For now, there is plenty of flex space that comes with adaptable furniture as well. “All furnishings can be mixed and matched,” DeCaro said of the bright green, orange and purple furnishings as he pushed open the door to an interview room.

“And they have been!",  Long finished, surveying the now-empty room and laughing. “This used to have tables and chairs in it!”

Rosica Hall students and faculty alike have taken to ‘borrowing’ furniture and rearranging it freely to suit their purposes.

Students have also been quick to take advantage of the variety of writing surfaces in the hall, including movable whiteboards and walls with invisible coating that makes nearly every vertical surface a viable space for writing. Indeed, DeCaro and Long admitted with amusement, Rosica Hall students have become so accustomed to having the writable surfaces that the faculty have had to place signs on desks, tabletops and walls coated in regular sealants that specifically warn people that they are not included in the scope of writable surfaces.

Rearranging Research

Rosica Hall has also had an impact beyond the physical space it provides students and faculty. “This has been a complete change in the way that research is organized at NTID,” DeCaro said.

He cited Strategic Decisions 2020 as the essential foundation for making Rosica Hall not only a reality but also a success. “It really is the genesis,” DeCaro said.

The document was compiled by NTID in 2010 in the form of a 10-year plan that essentially serves as a road map for NTID. It explores "strategic initiatives" in student involvement, program development, cross-college communication and countless other critical components to foster innovation. By consolidating the efforts that were happening with varying levels of awareness all over NTID and RIT, Rosica Hall’s advocates gave research a place where it would be recognized.

For example, Ron Kelly, the REACH Center director, participates in work on stereotype threat and associated issues, which recently earned REACH a $500,000 grant from the National Science Foundation. In another branch of research, DeafTEC focused on collaborating with high school and college students in the STEM (science, technology, engineering and mathematics) fields to promote best practices for their future employers and assist them as they graduate and enter the working world. From its first $4.5 million grant, DeafTEC has forged ties with seven different prestigious industry partners and is currently undergoing applications for further grant funding.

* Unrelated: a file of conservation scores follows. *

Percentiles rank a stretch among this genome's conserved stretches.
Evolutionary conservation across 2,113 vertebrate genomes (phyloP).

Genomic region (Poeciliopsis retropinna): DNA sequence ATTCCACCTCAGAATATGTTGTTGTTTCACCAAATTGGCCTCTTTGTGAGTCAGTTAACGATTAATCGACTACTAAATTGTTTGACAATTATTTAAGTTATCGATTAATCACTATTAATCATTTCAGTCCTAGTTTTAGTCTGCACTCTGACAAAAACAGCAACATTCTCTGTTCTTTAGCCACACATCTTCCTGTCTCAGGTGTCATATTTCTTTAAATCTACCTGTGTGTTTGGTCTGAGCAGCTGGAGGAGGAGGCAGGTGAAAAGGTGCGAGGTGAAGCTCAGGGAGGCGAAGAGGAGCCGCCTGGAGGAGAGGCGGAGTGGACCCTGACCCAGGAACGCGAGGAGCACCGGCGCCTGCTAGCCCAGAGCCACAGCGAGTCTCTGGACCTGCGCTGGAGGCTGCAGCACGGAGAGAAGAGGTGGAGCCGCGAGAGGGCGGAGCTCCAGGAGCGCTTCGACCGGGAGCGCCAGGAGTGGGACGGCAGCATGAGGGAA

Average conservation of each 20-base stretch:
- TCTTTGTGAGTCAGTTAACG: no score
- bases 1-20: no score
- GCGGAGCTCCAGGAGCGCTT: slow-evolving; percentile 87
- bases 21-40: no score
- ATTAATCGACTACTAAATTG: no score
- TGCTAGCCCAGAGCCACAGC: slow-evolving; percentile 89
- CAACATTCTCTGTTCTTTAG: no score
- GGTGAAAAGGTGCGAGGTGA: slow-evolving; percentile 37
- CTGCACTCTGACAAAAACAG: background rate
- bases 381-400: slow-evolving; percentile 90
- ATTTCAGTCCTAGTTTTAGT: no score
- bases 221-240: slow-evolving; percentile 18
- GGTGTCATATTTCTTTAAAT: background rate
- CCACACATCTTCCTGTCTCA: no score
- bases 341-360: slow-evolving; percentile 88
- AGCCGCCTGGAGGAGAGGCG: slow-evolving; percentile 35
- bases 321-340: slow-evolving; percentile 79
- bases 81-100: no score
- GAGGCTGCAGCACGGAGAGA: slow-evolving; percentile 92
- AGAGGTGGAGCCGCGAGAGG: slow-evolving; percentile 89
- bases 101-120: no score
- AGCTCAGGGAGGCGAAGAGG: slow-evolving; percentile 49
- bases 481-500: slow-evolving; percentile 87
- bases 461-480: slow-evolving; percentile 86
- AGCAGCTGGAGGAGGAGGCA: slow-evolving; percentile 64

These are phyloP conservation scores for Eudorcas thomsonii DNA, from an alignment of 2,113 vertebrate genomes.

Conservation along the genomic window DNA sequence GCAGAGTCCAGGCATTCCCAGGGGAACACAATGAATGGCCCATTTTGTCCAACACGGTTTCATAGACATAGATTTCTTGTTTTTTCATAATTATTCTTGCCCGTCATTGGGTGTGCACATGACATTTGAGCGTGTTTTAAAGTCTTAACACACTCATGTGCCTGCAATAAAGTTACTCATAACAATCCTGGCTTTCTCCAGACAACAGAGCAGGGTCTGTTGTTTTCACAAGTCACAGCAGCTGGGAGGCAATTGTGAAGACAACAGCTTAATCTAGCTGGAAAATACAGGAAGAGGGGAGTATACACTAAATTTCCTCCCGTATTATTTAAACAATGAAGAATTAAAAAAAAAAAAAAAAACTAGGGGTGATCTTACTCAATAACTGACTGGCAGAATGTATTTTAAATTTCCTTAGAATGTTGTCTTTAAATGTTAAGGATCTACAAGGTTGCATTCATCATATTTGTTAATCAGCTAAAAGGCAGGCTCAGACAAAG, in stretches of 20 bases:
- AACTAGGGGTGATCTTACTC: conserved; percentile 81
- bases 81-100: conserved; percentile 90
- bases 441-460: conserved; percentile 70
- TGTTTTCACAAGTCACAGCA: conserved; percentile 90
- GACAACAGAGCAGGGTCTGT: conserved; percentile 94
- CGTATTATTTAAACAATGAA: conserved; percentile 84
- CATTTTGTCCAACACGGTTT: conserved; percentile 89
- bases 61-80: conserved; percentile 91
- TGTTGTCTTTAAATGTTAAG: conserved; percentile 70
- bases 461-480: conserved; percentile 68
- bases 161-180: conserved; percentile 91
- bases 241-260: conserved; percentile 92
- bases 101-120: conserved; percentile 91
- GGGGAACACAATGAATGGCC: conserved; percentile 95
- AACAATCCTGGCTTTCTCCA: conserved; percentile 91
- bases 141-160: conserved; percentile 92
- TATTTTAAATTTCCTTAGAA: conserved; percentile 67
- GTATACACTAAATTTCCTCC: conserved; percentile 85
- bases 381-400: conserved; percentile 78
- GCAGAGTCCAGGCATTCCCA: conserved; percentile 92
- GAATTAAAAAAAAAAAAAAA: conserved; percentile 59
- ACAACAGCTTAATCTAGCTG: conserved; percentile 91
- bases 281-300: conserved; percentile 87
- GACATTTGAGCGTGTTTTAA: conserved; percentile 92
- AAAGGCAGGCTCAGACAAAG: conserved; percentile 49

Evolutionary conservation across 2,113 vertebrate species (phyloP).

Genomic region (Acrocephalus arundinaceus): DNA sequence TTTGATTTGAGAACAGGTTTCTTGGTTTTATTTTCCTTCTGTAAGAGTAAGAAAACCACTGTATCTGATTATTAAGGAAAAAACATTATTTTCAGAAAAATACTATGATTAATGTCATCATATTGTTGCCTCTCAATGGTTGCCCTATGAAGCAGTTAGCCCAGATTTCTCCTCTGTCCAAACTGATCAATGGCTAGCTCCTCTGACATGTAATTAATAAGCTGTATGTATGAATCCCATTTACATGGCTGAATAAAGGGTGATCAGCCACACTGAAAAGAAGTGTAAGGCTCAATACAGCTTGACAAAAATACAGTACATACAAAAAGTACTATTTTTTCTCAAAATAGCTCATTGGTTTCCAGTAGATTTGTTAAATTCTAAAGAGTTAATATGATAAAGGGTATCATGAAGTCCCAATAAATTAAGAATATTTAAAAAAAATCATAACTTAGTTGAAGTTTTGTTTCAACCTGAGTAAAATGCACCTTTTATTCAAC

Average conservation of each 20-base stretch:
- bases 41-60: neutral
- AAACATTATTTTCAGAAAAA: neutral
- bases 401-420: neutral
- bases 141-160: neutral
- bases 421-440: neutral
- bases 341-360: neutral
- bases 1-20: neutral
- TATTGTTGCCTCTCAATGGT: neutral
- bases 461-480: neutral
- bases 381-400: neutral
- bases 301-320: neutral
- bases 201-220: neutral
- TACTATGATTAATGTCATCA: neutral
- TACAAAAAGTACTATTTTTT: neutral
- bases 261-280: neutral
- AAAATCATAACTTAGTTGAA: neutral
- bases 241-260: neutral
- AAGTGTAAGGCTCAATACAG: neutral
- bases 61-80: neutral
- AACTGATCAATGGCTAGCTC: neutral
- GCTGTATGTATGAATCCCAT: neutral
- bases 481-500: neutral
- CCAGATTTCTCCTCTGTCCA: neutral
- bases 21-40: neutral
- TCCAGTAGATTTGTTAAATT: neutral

In relating Rosica Hall’s nontraditional research methods, DeCaro also spoke of the ‘teacher-scholar’ model that Rosica Hall promotes. “The idea is that your teaching informs your research, and your research informs your teaching.” That way, the center can explore and bring issues to attention that faculty feel RIT needs to address.

This concept is exemplified in the work of Carol Marchetti, whose Rosica Hall efforts take place in the Research Center for Teaching and Learning. Marchetti is a professor at both NTID and RIT’s College of Science, and currently teaches Introduction to Statistics I. Leading a team of tutors, interpreters and deaf students who have gone through the class, Marchetti is working to create video resources for students that foster and facilitate communication between deaf, hard-of-hearing and hearing students and educators. Her teaching and research work on the best practices for teaching statistics concepts to deaf and hard-of-hearing students resulted in a $400,000 grant from the National Science Foundation, and holds the potential to earn even more funding in the future .

Marchetti’s teaching methods include separating students into groups and forming ‘mixed’ teams of deaf, hearing and hard-of-hearing students. The groups are then encouraged to take advantage of Rosica Hall’s tools for communication, which include the rolling chairs that can be moved into circular formations for clear lines of sight, the portable whiteboards and the walls with coating.

“It changes the way they work together,” Marchetti said. “Standing, there’s just a different energy in the room. They’re more engaged that way.”

DeCaro indicated the whiteboards, commenting “This is low-tech but with a high-tech strategy!”

It seems that with Rosica Hall it’s not a question of what it has done so far, but rather where it’s going next. “People ask me, ‘What’s going on? What are you doing?’” DeCaro said, shaking his head with a laugh. “I tell them ‘Whoa, calm down.’”

He smiled. “We’re doing fine.”